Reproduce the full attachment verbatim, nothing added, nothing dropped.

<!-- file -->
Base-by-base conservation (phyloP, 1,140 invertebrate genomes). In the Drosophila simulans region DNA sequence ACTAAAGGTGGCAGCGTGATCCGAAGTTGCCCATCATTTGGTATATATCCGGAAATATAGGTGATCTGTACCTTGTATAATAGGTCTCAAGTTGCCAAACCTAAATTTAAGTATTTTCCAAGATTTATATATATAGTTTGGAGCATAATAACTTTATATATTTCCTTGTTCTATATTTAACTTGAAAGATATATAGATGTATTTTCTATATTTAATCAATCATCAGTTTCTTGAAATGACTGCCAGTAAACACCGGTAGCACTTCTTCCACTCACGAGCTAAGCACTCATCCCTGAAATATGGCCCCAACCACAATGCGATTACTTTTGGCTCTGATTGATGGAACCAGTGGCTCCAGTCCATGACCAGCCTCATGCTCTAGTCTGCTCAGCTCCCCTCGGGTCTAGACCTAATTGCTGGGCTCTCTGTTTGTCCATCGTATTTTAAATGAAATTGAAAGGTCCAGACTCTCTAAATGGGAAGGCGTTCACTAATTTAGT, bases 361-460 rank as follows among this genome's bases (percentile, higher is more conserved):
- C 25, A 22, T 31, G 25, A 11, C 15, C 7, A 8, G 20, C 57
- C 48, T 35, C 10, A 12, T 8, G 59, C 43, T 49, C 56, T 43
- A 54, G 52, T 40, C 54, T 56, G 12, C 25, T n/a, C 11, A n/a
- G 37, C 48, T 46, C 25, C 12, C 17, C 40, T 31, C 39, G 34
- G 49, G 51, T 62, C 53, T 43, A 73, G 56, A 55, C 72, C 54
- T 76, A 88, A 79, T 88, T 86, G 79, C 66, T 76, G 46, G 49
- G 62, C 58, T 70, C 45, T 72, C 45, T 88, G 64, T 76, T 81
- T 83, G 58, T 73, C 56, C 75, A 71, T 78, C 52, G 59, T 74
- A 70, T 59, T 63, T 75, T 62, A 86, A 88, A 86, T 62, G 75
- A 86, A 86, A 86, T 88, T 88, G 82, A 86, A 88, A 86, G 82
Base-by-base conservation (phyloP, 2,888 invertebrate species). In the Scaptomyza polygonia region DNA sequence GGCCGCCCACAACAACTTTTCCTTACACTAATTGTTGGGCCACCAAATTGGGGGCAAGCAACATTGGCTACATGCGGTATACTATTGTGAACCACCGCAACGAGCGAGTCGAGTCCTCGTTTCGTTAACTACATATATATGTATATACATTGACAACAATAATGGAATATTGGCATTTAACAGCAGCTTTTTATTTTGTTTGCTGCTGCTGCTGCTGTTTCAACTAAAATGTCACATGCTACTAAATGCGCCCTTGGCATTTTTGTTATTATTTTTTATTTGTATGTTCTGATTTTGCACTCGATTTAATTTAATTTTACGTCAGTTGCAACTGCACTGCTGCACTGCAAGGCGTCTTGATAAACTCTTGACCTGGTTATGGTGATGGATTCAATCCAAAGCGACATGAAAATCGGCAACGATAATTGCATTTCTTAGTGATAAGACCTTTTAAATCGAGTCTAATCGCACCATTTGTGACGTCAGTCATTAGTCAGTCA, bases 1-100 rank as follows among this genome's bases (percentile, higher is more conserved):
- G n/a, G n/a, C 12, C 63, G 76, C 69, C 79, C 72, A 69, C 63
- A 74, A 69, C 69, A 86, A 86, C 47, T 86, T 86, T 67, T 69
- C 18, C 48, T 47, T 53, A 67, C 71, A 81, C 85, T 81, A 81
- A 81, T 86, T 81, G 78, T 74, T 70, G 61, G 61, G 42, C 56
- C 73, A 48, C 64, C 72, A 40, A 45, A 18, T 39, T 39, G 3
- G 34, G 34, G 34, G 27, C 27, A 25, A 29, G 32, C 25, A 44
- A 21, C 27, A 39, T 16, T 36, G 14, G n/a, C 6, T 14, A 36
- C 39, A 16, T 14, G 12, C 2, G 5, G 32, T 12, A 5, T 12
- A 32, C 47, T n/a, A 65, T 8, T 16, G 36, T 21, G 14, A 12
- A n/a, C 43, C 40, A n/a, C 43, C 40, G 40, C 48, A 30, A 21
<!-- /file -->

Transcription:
Base-by-base conservation (phyloP, 1,140 invertebrate genomes). In the Drosophila simulans region DNA sequence ACTAAAGGTGGCAGCGTGATCCGAAGTTGCCCATCATTTGGTATATATCCGGAAATATAGGTGATCTGTACCTTGTATAATAGGTCTCAAGTTGCCAAACCTAAATTTAAGTATTTTCCAAGATTTATATATATAGTTTGGAGCATAATAACTTTATATATTTCCTTGTTCTATATTTAACTTGAAAGATATATAGATGTATTTTCTATATTTAATCAATCATCAGTTTCTTGAAATGACTGCCAGTAAACACCGGTAGCACTTCTTCCACTCACGAGCTAAGCACTCATCCCTGAAATATGGCCCCAACCACAATGCGATTACTTTTGGCTCTGATTGATGGAACCAGTGGCTCCAGTCCATGACCAGCCTCATGCTCTAGTCTGCTCAGCTCCCCTCGGGTCTAGACCTAATTGCTGGGCTCTCTGTTTGTCCATCGTATTTTAAATGAAATTGAAAGGTCCAGACTCTCTAAATGGGAAGGCGTTCACTAATTTAGT, bases 361-460 rank as follows among this genome's bases (percentile, higher is more conserved):
- C 25, A 22, T 31, G 25, A 11, C 15, C 7, A 8, G 20, C 57
- C 48, T 35, C 10, A 12, T 8, G 59, C 43, T 49, C 56, T 43
- A 54, G 52, T 40, C 54, T 56, G 12, C 25, T n/a, C 11, A n/a
- G 37, C 48, T 46, C 25, C 12, C 17, C 40, T 31, C 39, G 34
- G 49, G 51, T 62, C 53, T 43, A 73, G 56, A 55, C 72, C 54
- T 76, A 88, A 79, T 88, T 86, G 79, C 66, T 76, G 46, G 49
- G 62, C 58, T 70, C 45, T 72, C 45, T 88, G 64, T 76, T 81
- T 83, G 58, T 73, C 56, C 75, A 71, T 78, C 52, G 59, T 74
- A 70, T 59, T 63, T 75, T 62, A 86, A 88, A 86, T 62, G 75
- A 86, A 86, A 86, T 88, T 88, G 82, A 86, A 88, A 86, G 82
Base-by-base conservation (phyloP, 2,888 invertebrate species). In the Scaptomyza polygonia region DNA sequence GGCCGCCCACAACAACTTTTCCTTACACTAATTGTTGGGCCACCAAATTGGGGGCAAGCAACATTGGCTACATGCGGTATACTATTGTGAACCACCGCAACGAGCGAGTCGAGTCCTCGTTTCGTTAACTACATATATATGTATATACATTGACAACAATAATGGAATATTGGCATTTAACAGCAGCTTTTTATTTTGTTTGCTGCTGCTGCTGCTGTTTCAACTAAAATGTCACATGCTACTAAATGCGCCCTTGGCATTTTTGTTATTATTTTTTATTTGTATGTTCTGATTTTGCACTCGATTTAATTTAATTTTACGTCAGTTGCAACTGCACTGCTGCACTGCAAGGCGTCTTGATAAACTCTTGACCTGGTTATGGTGATGGATTCAATCCAAAGCGACATGAAAATCGGCAACGATAATTGCATTTCTTAGTGATAAGACCTTTTAAATCGAGTCTAATCGCACCATTTGTGACGTCAGTCATTAGTCAGTCA, bases 1-100 rank as follows among this genome's bases (percentile, higher is more conserved):
- G n/a, G n/a, C 12, C 63, G 76, C 69, C 79, C 72, A 69, C 63
- A 74, A 69, C 69, A 86, A 86, C 47, T 86, T 86, T 67, T 69
- C 18, C 48, T 47, T 53, A 67, C 71, A 81, C 85, T 81, A 81
- A 81, T 86, T 81, G 78, T 74, T 70, G 61, G 61, G 42, C 56
- C 73, A 48, C 64, C 72, A 40, A 45, A 18, T 39, T 39, G 3
- G 34, G 34, G 34, G 27, C 27, A 25, A 29, G 32, C 25, A 44
- A 21, C 27, A 39, T 16, T 36, G 14, G n/a, C 6, T 14, A 36
- C 39, A 16, T 14, G 12, C 2, G 5, G 32, T 12, A 5, T 12
- A 32, C 47, T n/a, A 65, T 8, T 16, G 36, T 21, G 14, A 12
- A n/a, C 43, C 40, A n/a, C 43, C 40, G 40, C 48, A 30, A 21